How to Ease Away from a Particularly Traumatic Semester: Reading, Listening, Thinking, Walking

This week I worked on the Prose Project even though I have my doubts and misgivings about the direction I've started on, I'm trying to be calm and just allow myself to write what may very well be nonsense. I'm trying to give myself space to try things, to fail, to start again, and to play. Particularly because -- other than reviews and this blog -- prose writing isn't usually my thing.

I finished a fiction book this week and I'm still reading Poets at Work, which is wonderful and strangely ... well, comforting, for lack of a better word. I'll be sad and bereft when I finish it. The Lowell interview is my favorite thus far, although I also just began the Walcott review -- and I love reading it because it reminds me of being in his classes, and also the few precious times I had conversations with him outside of class.

But it also might end up be my favorite because of what he says in the interview, and how it resonates alongside other things I've been engaging with, like the Airea D. Matthew's episode of the Commonplaces podcast. 

 For instance, this morning, I copied down this from the Walcott interview:

"What we can do as poets in terms of our honesty is simply to write within the immediate perimeter of not more than twenty miles, really."

This made me think about my own art in this context, and about how I write, and my subject matter -- which is often very much centered around my own experiences, not necessarily things that would seem universal -- and I can't escape that this is determined by my gender, my sexuality, my race, my socio-economic class, my career, where I live, etc. And then I was wondering if that's worth anything. But I don't think we can ever really know, or worry, about whether or not our work is worth anything to anyone else, unless we just want to make canned, color-by-number nonsense. We have to be honest, with ourselves and others, and perhaps in the way that Walcott suggests. 

Of course, he's talking about himself as a Caribbean poet, but I found what he said, and what I was thinking about, resonating with (in conversation with?) the Commonplaces podcast when Matthews speaks to host Rachel Zucker about writing identity into our poems. She speaks about her choices to signal to the reader early in her book, Simulacra, that she's a black person, a black woman even more specifically, and about the conflict that can exist within us about *owning* who we are and how it shapes our art and the choices we make within it. In the podcast, she speaks about what we disclose and what we don't, and her personal conflicts when she considers what she can include in a poem and what she cannot (particularly, she and Zucker speak about writing about one's children and using their lives for/inside your art).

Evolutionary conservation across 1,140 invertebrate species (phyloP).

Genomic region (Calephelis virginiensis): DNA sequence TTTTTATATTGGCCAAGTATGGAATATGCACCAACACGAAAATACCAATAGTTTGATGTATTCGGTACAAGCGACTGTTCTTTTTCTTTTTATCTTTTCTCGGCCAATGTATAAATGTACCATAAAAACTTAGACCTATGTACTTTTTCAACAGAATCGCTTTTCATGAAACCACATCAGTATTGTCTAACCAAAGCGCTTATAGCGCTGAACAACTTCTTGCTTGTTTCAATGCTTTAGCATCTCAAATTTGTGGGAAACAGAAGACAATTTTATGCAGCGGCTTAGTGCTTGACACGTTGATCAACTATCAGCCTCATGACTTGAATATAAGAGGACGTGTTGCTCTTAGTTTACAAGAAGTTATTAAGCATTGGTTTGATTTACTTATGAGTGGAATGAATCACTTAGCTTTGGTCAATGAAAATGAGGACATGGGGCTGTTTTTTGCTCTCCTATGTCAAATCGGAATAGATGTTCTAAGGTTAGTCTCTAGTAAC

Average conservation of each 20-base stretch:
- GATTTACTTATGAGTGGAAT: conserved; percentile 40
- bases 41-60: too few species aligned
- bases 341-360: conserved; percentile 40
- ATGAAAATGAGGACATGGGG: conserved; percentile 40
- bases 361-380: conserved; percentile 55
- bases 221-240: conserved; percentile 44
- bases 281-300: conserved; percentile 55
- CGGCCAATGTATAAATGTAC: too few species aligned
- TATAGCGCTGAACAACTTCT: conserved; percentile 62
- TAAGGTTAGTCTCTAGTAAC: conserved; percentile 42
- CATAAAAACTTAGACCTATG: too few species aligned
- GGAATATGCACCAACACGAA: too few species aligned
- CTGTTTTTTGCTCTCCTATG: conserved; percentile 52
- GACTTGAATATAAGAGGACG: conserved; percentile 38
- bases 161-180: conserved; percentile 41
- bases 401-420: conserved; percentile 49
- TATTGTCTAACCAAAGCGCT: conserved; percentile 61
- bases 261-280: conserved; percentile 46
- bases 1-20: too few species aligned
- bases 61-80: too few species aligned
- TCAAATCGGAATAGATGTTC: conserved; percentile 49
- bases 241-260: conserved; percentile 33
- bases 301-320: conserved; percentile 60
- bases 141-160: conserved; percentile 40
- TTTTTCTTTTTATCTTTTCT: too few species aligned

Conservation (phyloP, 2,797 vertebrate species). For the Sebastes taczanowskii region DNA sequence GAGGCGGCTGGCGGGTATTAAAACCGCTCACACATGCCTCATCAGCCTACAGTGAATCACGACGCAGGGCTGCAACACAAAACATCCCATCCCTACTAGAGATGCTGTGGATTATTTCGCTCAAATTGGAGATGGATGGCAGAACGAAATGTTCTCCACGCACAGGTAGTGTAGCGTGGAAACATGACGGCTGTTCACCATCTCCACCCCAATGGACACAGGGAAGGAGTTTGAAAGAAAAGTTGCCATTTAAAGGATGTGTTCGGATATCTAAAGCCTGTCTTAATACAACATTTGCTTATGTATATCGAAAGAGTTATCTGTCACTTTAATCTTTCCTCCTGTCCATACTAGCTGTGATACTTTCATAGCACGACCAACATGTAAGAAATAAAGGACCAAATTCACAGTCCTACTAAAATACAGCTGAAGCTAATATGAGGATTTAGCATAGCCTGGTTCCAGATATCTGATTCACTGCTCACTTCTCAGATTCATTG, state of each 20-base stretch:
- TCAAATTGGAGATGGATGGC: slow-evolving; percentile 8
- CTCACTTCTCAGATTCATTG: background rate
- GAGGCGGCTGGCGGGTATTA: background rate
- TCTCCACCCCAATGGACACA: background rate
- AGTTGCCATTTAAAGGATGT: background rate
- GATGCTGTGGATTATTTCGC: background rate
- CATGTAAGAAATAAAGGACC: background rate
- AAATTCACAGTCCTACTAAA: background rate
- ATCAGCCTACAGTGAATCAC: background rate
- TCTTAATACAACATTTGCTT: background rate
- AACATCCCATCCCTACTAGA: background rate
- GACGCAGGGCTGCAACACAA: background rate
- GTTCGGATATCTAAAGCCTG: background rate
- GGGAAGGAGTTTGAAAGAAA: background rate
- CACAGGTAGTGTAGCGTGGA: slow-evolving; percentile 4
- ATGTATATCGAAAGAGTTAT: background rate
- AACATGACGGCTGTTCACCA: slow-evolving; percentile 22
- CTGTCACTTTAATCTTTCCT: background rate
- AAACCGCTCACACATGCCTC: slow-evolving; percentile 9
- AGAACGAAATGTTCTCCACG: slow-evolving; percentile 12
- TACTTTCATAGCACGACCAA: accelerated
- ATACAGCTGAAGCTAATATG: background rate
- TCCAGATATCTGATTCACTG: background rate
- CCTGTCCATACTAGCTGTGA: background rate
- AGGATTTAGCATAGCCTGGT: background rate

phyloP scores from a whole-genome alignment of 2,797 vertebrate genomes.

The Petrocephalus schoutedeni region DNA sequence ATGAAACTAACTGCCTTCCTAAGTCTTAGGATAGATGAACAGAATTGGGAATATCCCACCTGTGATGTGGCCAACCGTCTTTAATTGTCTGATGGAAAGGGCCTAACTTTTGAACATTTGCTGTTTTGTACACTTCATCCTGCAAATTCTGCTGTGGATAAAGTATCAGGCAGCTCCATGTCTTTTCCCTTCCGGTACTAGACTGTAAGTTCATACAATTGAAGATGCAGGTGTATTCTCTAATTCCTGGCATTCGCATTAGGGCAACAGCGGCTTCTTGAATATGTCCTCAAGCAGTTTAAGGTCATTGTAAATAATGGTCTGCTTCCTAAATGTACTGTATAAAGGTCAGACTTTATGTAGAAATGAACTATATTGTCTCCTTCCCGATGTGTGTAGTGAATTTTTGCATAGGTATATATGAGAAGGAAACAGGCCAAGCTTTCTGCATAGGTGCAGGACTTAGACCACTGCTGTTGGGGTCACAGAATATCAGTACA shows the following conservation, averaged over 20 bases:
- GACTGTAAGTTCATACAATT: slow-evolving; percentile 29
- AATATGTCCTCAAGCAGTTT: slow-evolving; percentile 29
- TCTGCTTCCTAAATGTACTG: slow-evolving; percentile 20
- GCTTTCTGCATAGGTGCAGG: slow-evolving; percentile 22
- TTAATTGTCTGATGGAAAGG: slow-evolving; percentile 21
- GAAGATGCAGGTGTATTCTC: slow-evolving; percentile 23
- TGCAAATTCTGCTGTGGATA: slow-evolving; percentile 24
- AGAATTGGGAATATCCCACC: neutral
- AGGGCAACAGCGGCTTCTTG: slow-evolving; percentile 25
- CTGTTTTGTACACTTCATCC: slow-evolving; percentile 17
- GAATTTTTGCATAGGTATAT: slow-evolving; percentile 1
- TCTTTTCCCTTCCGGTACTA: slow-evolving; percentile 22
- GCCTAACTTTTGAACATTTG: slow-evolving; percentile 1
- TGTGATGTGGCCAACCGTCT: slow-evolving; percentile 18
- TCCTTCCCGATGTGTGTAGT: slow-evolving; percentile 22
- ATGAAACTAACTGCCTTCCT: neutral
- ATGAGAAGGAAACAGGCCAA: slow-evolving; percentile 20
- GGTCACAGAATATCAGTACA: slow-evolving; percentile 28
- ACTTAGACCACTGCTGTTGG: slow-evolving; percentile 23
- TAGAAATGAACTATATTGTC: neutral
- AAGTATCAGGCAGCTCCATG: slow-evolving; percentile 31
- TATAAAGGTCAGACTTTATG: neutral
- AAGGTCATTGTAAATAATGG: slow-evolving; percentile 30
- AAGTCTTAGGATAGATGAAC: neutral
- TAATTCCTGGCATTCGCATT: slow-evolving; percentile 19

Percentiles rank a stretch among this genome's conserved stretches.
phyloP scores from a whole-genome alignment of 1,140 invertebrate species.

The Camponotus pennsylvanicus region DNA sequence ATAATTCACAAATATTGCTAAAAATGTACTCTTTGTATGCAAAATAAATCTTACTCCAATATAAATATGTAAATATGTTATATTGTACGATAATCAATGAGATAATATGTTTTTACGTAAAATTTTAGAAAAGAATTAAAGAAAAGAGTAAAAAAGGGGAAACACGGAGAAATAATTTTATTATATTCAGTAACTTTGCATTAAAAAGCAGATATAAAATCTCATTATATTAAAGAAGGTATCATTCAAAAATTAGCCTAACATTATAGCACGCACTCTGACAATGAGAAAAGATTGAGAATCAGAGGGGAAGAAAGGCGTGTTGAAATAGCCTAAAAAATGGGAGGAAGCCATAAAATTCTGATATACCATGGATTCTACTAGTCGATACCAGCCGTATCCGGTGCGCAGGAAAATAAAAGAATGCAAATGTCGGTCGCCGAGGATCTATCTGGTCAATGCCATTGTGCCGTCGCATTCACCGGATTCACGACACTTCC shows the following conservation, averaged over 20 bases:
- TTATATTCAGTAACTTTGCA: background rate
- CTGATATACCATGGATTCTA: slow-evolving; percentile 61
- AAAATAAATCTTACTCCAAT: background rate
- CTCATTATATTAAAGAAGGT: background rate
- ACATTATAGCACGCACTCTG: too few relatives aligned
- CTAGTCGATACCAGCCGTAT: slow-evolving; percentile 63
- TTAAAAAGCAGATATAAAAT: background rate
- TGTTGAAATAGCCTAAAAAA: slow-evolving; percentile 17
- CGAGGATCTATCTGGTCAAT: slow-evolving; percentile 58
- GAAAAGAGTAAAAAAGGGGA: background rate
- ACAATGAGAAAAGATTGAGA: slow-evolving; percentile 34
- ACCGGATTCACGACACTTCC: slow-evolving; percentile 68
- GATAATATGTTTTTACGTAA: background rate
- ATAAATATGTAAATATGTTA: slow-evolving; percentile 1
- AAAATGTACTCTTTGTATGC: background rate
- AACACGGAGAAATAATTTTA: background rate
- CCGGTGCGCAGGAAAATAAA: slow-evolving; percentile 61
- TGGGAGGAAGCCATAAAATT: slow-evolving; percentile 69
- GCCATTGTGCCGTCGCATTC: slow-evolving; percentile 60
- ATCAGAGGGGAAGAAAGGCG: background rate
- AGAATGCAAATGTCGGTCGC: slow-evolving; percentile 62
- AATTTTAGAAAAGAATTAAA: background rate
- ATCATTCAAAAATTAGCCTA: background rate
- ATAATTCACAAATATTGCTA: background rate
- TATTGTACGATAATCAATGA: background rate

Anyway, that's what's been buzzing around in my giant cavernous head this week. 

Also, I watched my friend M give a talk with her friend and collaborator D. Leavitt about a project they began during the pandemic that has resulted in some beautiful prints, two of which you can see exhibited online here and also on Instagram here. The talk was so eloquent and inspiring -- I love hearing artists discuss process and aims and this satisfied immensely. 

Also also, I've slowly begun exercising again, which was difficult for the past year after suffering inflamed joints -- first knees, then feet, then hands, then elbows, then back. But I'm working through medications and treatments with my rheumatologist and trying to be a little more optimistic than I allowed myself to be over this past year. Honestly, I'm not sure it's possible to convince oneself to be optimistic or happy, but sunshine and regular walks to the water DO help provide some type of balm. (And sometimes even a walk in the cloudcover and fog is enough, too.)

My walk to the beach early in the week. I'll take any beach, sun or no, but especially an empty one.



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